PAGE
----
Today we bring you a Meet The Band with – Chick Quest AND we also can let you stream their excellent debut Album. The guitars are screaming, harmonies are very cool, the backbeats are solid and the horns are the extra added touch that just makes it all so solid. Instrumental tunes would be cool additions to any of Quentin Tarantinos’ movies especially Pulp Fiction. Start your week off in the right direction, discover a new band that you can tell all your friends about…Chick Quest
Hi our name is….. Chick Quest
People say we sound like…… Violent Femmes, Talking Heads, early B52’s, The Cramps
We are…… Iris Rauh, Magdalena Kraev, Ryan White
We are from……..Vienna, Austria (although Ryan is from Athens, Georgia, USA)
How old were all of you when you started to play and who plays what in the band?
● Iris Rauh(drums): I’ve been playing the piano since I was 6 but only took up the
drums at the beginning of last year
● Magdalena Kraev(bass): I have a classical musical background but always wanted to
play guitar and got, by accident, into a band playing bass when I was 16.
● Ryan White(guitar/sing): got my first guitar when I was 15, started writing songs at 16
Who are some artists that have an influence on you?
70’s David Bowie, Talking Heads, Radiohead, tons of music from Athens, GA like the E6
bands or bands from the early 80’s art scene.
Can you tell us about the process you use, from writing the songs all the way through
getting the songs out?
I (Ryan) write the songs and usually meet with Iris first to go over drum parts. We meet in her
flat where she has an electronic drum kit and I bring an acoustic guitar, work through ideas,
and talk about song structure. Sometimes Magdalena joins us, and sometimes I meet with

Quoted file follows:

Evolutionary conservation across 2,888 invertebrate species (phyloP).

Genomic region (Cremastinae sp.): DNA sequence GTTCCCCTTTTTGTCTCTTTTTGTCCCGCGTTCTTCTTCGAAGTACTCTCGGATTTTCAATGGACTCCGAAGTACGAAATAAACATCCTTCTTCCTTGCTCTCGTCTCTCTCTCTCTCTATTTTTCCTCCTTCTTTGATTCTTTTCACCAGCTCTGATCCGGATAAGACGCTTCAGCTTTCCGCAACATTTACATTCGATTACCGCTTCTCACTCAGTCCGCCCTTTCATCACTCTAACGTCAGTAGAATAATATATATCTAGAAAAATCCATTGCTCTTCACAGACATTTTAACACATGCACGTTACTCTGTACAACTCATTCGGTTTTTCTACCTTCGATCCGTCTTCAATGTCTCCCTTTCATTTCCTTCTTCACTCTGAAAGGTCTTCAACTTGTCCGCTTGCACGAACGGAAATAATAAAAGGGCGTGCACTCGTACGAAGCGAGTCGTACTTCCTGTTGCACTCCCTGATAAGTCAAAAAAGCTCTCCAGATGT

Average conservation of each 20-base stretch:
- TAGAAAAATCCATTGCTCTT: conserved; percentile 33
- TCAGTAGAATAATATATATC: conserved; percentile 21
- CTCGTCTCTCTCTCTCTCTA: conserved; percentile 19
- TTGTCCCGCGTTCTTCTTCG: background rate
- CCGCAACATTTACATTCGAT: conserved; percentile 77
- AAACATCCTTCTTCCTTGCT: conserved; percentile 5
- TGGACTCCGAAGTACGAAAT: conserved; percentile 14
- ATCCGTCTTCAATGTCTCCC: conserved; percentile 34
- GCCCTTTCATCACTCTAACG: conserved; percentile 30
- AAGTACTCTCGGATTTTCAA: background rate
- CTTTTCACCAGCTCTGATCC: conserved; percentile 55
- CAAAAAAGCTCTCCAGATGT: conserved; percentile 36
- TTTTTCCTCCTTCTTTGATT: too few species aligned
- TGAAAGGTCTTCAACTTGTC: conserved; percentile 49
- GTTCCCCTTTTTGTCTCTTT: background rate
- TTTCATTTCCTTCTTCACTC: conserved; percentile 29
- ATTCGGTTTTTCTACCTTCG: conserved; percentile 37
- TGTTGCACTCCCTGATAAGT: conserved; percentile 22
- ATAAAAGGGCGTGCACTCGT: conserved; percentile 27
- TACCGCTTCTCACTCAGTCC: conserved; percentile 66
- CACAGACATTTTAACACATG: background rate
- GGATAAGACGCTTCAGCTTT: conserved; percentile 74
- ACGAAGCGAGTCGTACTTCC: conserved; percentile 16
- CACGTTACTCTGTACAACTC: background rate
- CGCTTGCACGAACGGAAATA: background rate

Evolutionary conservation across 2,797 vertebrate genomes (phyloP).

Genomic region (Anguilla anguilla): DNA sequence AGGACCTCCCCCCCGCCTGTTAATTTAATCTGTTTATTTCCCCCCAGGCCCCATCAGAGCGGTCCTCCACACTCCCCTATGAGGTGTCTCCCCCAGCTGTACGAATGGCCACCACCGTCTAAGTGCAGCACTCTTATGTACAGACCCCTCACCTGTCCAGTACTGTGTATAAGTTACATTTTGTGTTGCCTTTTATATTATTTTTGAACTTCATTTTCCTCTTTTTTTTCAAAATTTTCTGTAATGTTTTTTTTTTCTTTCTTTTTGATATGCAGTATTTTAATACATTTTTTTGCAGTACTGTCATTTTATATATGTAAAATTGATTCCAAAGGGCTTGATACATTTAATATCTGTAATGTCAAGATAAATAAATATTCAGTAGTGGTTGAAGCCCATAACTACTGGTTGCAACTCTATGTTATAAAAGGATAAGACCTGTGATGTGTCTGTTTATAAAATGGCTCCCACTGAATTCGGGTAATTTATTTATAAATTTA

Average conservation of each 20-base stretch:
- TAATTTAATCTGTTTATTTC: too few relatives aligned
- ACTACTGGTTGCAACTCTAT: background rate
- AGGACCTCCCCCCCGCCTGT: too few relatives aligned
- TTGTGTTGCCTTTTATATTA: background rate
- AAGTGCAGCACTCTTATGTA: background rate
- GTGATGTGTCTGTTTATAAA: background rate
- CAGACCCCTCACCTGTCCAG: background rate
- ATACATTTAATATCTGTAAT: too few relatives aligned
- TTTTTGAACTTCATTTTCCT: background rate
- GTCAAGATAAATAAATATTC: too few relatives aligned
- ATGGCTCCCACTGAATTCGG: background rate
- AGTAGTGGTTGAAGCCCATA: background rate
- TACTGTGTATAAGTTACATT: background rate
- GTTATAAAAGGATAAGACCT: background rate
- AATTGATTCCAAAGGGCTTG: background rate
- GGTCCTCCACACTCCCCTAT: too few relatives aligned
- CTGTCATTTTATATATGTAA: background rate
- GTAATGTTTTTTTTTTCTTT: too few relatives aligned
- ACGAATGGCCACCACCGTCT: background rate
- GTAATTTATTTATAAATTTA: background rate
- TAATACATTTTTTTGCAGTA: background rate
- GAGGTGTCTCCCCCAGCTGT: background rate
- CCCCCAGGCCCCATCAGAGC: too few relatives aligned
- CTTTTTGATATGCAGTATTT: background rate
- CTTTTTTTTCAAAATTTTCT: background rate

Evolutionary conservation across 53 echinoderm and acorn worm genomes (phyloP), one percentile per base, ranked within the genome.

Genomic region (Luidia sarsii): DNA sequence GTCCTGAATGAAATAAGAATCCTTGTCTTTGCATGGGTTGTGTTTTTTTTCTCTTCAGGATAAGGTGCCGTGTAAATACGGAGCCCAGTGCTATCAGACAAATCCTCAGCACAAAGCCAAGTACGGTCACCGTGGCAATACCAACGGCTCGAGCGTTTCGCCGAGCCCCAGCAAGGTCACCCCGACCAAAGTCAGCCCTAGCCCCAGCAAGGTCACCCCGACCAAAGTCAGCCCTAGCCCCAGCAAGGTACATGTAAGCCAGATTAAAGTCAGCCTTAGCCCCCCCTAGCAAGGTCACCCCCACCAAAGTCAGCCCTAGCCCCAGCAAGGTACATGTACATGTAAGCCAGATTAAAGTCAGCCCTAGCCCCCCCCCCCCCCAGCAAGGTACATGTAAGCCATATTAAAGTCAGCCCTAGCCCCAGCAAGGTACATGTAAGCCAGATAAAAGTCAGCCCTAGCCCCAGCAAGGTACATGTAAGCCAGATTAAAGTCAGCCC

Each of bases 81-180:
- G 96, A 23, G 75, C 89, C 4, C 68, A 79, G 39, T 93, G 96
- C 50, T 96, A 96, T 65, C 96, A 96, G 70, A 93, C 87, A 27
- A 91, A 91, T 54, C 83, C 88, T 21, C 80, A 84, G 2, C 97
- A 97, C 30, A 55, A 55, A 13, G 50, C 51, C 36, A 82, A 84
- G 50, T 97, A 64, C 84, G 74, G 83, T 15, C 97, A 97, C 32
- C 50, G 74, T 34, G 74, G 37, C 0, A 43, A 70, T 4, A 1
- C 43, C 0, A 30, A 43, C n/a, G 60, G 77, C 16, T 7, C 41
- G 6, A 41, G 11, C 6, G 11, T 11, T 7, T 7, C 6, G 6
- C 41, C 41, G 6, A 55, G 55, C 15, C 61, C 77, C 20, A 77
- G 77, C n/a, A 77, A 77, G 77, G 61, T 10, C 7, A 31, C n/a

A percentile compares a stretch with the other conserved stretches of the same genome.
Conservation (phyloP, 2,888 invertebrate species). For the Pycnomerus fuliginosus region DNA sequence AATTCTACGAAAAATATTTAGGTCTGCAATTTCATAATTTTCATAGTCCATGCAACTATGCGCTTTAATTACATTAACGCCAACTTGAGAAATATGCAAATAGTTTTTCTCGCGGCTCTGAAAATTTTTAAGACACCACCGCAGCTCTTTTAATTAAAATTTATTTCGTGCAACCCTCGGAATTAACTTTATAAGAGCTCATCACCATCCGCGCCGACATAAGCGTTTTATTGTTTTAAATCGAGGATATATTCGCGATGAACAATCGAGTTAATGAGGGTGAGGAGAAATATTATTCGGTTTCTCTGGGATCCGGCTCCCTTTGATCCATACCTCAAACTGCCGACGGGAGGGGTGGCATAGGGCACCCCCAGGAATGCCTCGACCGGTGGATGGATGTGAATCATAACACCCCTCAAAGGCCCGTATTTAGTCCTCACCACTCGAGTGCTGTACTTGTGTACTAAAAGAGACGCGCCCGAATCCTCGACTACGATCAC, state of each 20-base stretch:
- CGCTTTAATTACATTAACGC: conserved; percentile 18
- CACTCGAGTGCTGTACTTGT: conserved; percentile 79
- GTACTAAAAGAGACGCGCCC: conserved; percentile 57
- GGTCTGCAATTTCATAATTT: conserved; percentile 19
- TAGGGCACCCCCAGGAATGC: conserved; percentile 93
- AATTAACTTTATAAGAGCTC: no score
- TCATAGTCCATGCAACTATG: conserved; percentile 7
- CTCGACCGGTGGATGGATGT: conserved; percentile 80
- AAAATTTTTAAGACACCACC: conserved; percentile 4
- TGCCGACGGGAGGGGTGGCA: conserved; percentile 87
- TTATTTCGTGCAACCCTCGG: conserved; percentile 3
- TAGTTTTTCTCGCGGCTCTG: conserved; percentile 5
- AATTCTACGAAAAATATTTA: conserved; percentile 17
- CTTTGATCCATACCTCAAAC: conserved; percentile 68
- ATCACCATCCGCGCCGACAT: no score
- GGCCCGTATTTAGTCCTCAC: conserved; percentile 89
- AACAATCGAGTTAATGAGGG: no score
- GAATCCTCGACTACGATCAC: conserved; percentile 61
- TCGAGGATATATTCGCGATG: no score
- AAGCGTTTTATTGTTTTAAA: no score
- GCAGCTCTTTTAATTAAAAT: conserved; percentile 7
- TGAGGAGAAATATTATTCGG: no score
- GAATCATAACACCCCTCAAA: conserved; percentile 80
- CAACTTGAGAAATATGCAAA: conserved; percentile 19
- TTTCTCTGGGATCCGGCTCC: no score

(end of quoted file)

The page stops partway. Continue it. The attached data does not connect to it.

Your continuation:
her separately to go over the general bass line or feel that I think the song needs. Then when
everything is ready to go, we meet in our practice space and put it all together with whoever is
playing trumpet for us. The music for the trumpet is mostly printed out by myself in notation,
but there are often segments where it’s more or less left up to the trumpet player to improv
based on some direction from me.
Recording happens when I feel like we have about 80% of the songs ready to go. For Vs.
Galore, we researched studios we felt would be nice to record in and fell within our budget
while also producing recordings we felt sounded good, then visited those studios and met the
engineers to see what they were like. Then we book a date at the studio, and with all the
tempos for the songs figured out, I could then start recording scratch vocals or midi scratch
trumpet parts to a click for us to play to in the studio. We recorded 23 takes of each song as
a band: drums, bass, and guitar. Then I spent a remaining 2 weeks recording everything else
myself: vocals, trumpet, and overdubs.
What are some of the challenges you face as musicians and how have you overcome
Writer’s block and trying not to write lyrics from my own point of view. Overcoming writer’s
block isn’t easy because, although people say to just keep writing regardless and eventually
you’ll find your way out of it, it’s not about you being unable to come up with ideas, it’s that
you think every idea you have is total crap, whether it truly is or isn’t. I think the best thing to
do is go find something else to do like travel, read some interesting books, or just start
involving yourself in something completely different like starting sport or a marathon of every
Legend of Zelda game from 1986 onward. Separate yourself from music to give it a rest and
try not to force it.
If you could pick any time to travel back to for music, where would you go and what
year would it be?
New York City, 1975ish. It would be amazing to be in that protopunk transition phase of
music right before punk officially fires off by the late 70’s.
Who are all of you currently listening to?
● Ryan:we have a playlist on our SoundCloud that I’ve been slowly cultivating of songs
I come across and really strike me. It’s been a lot of Whyte Horses and Jessica Pratt,
but Spoon’s They Want My Soul was my favorite album from last year, and I’m often
diving back into the vault of inspiration to the likes of David Bowie.
● Iris: I’ve been listening to a lot of Young Knives after catching them live last year
● Magdalena: Mac DeMarco, Charli XCX, Rhye, Best Coast, Sky Ferreira, Kanye West
What do you think of “the state of rock n roll”?